News

The Supreme Court case was originally filed by the Clyde River Inuit in 2014. Photo: Remi Yuan.

Protest follows hearing centered on the right of Indigenous peoples to be consulted on energy projects

On Wednesday, Nov. 30, members of the Ottawa community joined the Inuit peoples of Clyde River and the Chippewas First Nation at the Supreme Court of Canada to rally for Indigenous peoples’ rights, namely for the right to be consulted on energy projects which affect them.

The day began at 6:30 a.m. with an open sunrise ceremony on Victoria Island. Two rallies were held at 8 a.m. and 12 p.m. at the Supreme Court, and a closing ceremony at 4 p.m.

Some of the events that took place during the day included outdoor chants, musical performances during a sundance ceremony, and members of the Indigenous community protesting inside of the Supreme Court building itself.

The rally was held in conjunction with a Nov. 29 hearing at the Supreme Court between the Clyde River Inuit and the Crown over a decision made by the National Energy Board (NEB) that will allow companies to conduct seismic testing in Baffin Bay and Davis Strait near Clyde River, Nunavut for five years.

web_news_rally_indigenous_rights2_cred_remi_yuan
Photo: Remi Yuan.

According to the Clyde River Inuit community, who originally filed this case in 2014, this testing would affect local marine wildlife, as the testing itself involves loud sound explosions which carry through the ocean to search for oil.

Community members of the Chippewas of the Thames First Nations (COTTFN) also attended the rally, due to the Canadian government’s lack of consultation with the community over Enbridge’s Line 9 pipeline reversal project, which aims to send diluted oil sands from Western Canada to Quebec and southern Ontario.

According to Rochelle Smith, a community member of the COTTFN, the case was “around the duty to consult, which is a constitutional duty.”

“It’s the obligation of the Crown to consult and accommodate when it has the potential to impact Aboriginal treaty rights,” said Smith.

Smith explained that Line 9, which is approximately 40 years old, runs through COTTFN’s traditional treaty territories and “has the potential to burst.” Smith also said that the pipeline runs under the community’s watershed, with water being sacred to the community.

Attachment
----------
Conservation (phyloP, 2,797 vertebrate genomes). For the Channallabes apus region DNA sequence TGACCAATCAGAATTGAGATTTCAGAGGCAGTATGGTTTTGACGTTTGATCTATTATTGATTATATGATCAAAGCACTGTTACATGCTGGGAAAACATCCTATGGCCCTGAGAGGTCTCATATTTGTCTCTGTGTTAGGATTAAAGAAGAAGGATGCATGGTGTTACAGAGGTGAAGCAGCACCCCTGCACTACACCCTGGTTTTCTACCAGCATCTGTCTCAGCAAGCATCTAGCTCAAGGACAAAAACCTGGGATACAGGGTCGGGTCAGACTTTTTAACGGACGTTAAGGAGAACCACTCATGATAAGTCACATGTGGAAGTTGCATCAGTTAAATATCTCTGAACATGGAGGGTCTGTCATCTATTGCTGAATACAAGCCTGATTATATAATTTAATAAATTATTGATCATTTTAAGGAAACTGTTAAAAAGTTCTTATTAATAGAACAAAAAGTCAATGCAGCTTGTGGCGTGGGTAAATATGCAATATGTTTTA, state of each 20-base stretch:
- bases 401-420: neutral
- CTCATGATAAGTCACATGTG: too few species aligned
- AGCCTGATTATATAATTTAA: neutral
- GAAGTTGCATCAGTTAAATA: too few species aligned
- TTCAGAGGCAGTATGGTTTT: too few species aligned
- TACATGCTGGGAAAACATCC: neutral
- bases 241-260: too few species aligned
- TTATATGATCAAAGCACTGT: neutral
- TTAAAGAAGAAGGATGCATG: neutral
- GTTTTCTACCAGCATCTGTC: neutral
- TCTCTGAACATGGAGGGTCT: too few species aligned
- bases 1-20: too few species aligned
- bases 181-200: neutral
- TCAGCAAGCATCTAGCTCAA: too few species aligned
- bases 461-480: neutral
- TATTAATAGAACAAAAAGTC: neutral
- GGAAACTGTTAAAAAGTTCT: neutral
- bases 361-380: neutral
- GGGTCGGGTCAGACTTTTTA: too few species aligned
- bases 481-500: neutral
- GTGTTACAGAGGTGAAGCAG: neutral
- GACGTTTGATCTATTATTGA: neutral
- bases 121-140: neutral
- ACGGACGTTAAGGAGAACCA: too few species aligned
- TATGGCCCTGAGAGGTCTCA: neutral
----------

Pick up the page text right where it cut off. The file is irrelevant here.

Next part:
“(Water) is a part of our lifestream. It feeds us, it feeds the animals, it grows the plants and the food we eat,” said Smith.

Smith also noted that buses of Indigenous peoples from other communities across Ontario, including Toronto, Hamilton, Guelph, Kitchener-Waterloo, London, and Sarnia, were also in attendance at the rally to stand in solidarity with the Clyde River Inuit.

“It was just great to see all these people gather when we know water is so important to us … Line 9 runs through our community which is detrimental to our lifestyle,” said Smith.

“It’s not only our rights—we look at it as it’s the rights of all humans,” said Smith, noting the student presence at the rally.

According to the Facebook event page, over 2,000 people had indicated their interest in attending the rally, many of whom were students from the University of Ottawa.

“I’d like to see more treaty awareness,” said Smith on possible follow-up action to the rally, referring specifically to the U of O and how the campus is built on unceded Algonquin territory.

In terms of the court hearing, Smith hopes the Crown will honour and uphold Indigenous treaty rights by revoking the decision for the NEB to conduct seismic testing, as well as to consult Indigenous groups in decisions that affects them.

However, the Supreme Court will not reach a decision on this case for several months.

The Facebook event page for the Nov. 30 rally notes that “a win (for the Clyde River Inuit) at the court could be a watershed moment for the future of Indigenous rights and environmental justice.”

web_news_rally_indigenous_rights_cred_remi_yuan
Photo: Remi Yuan.